The so called originalists argue that the Founders embodied in the Constitution, concepts of government and in particular the relationships between the Federal government and its citizens and between the Federal government and the state governments, that must be applied to controversies whenever such issues arise. In deciding a case, in order to discern the warp and woof of the Constitutional language, resort is had first to the language of the Constitution, as it serves as the foundation for further inquiry. But, there is also resort to the body of contemporaneous documents including the Federalist Papers, the debates at the Constitutional Convention, the writings of the Founding Fathers, the correspondence between Jefferson and Adams, all with the intention of discerning the intent of the Founders as to the original meaning the Constitutional language. Scalia, Thomas, Alito and Roberts are originalists to a large extent.

The textualists may give lip service to contemporaneous materials, but their touchstone is almost strictly the language of the Constitution itself. If the answer can somehow be found within the four corners of the document itself, there is no need to examine anything else. There are no textualists on the Court.

Stare decisis means essentially, “ a thing decided”, and is a principle that pervades American law. The underlying rationale for following precedential decisions is the notion that stability in the law is highly desirable and that appellate resources are limited. There should not be different outcomes on the same sets of facts nor should matters be litigated over and over. Thus, once a matter is determined, it should not ordinarily be revisited. It is very important to understand that this is a concept in appellate law and the primary function of appellate courts is to consider how the statutes, common law, and the Constitution should be applied to the factual determinations of a trial court. Thus, once a statute or the Constitution is interpreted, that interpretation should hold unless or until it appears wrong upon further consideration. . (In most instances, the factual findings of the trial court are binding upon the appellate courts.) Thus, if the factual situations are the same, the legal result should be the same.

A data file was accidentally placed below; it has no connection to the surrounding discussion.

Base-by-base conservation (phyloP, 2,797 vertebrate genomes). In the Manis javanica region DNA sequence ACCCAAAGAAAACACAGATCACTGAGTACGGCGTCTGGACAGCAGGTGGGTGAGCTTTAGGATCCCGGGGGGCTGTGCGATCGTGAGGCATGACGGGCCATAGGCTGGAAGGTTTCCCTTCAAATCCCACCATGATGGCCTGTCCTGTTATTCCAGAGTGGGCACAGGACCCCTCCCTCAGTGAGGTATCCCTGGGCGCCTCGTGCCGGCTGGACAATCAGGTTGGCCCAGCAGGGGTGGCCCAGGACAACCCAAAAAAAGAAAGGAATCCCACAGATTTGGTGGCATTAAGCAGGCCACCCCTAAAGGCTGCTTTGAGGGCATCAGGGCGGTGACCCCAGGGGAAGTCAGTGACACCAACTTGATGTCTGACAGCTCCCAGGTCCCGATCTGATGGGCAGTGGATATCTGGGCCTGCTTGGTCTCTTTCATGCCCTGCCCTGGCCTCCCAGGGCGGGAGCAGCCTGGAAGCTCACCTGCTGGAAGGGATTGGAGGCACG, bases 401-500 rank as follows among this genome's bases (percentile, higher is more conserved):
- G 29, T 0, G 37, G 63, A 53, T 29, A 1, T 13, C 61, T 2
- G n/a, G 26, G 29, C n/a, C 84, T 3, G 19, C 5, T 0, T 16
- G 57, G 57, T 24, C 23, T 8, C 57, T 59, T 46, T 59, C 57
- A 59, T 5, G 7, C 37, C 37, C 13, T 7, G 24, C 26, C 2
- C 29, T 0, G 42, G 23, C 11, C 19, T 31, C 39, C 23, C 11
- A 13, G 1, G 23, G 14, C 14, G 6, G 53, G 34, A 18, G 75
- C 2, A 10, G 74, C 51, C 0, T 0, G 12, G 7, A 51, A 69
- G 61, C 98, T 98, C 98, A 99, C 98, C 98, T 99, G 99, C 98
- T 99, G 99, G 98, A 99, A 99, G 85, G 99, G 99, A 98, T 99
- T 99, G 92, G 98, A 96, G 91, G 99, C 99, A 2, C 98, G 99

In practice, this is by no means a rigid rule. Appellate courts routinely distinguish between the subtleties of differing factual situations and if the majority feels that a different result is warranted, the outcome will be different even if the court doesn’t overrule a precedent. If the court feels that the prior decision was incorrectly decided, it will reverse the prior ruling. While intermediate appellate courts (Courts of Appeal rather than the Supreme Court) feel bound to a greater degree by stare decisis, the Supreme Court always considers itself free to reconsider precedents. As an example, Brown v. Board (1954) overruled Plessey v. Fergurson, which had been the law since 1896. Clearly, precedent didn’t “trump the text” (as the author argues) in Brown, and frankly, I am not aware of any instance where that was the case.

Regardless of where on the particular spectrum a particular Justice resides, whether an originalist, or a more results oriented Justice like Ginsburg, there has been and should be considerable respect for stare decisis. Hence, the polarity that the author sets up is not real. There is only a question whether in any particular instance, individual Justices and/or the majority of the Court feels that an issue once thought to be settled, should be re-examined, or whether it is a matter of first impression that should be taken up by the Court.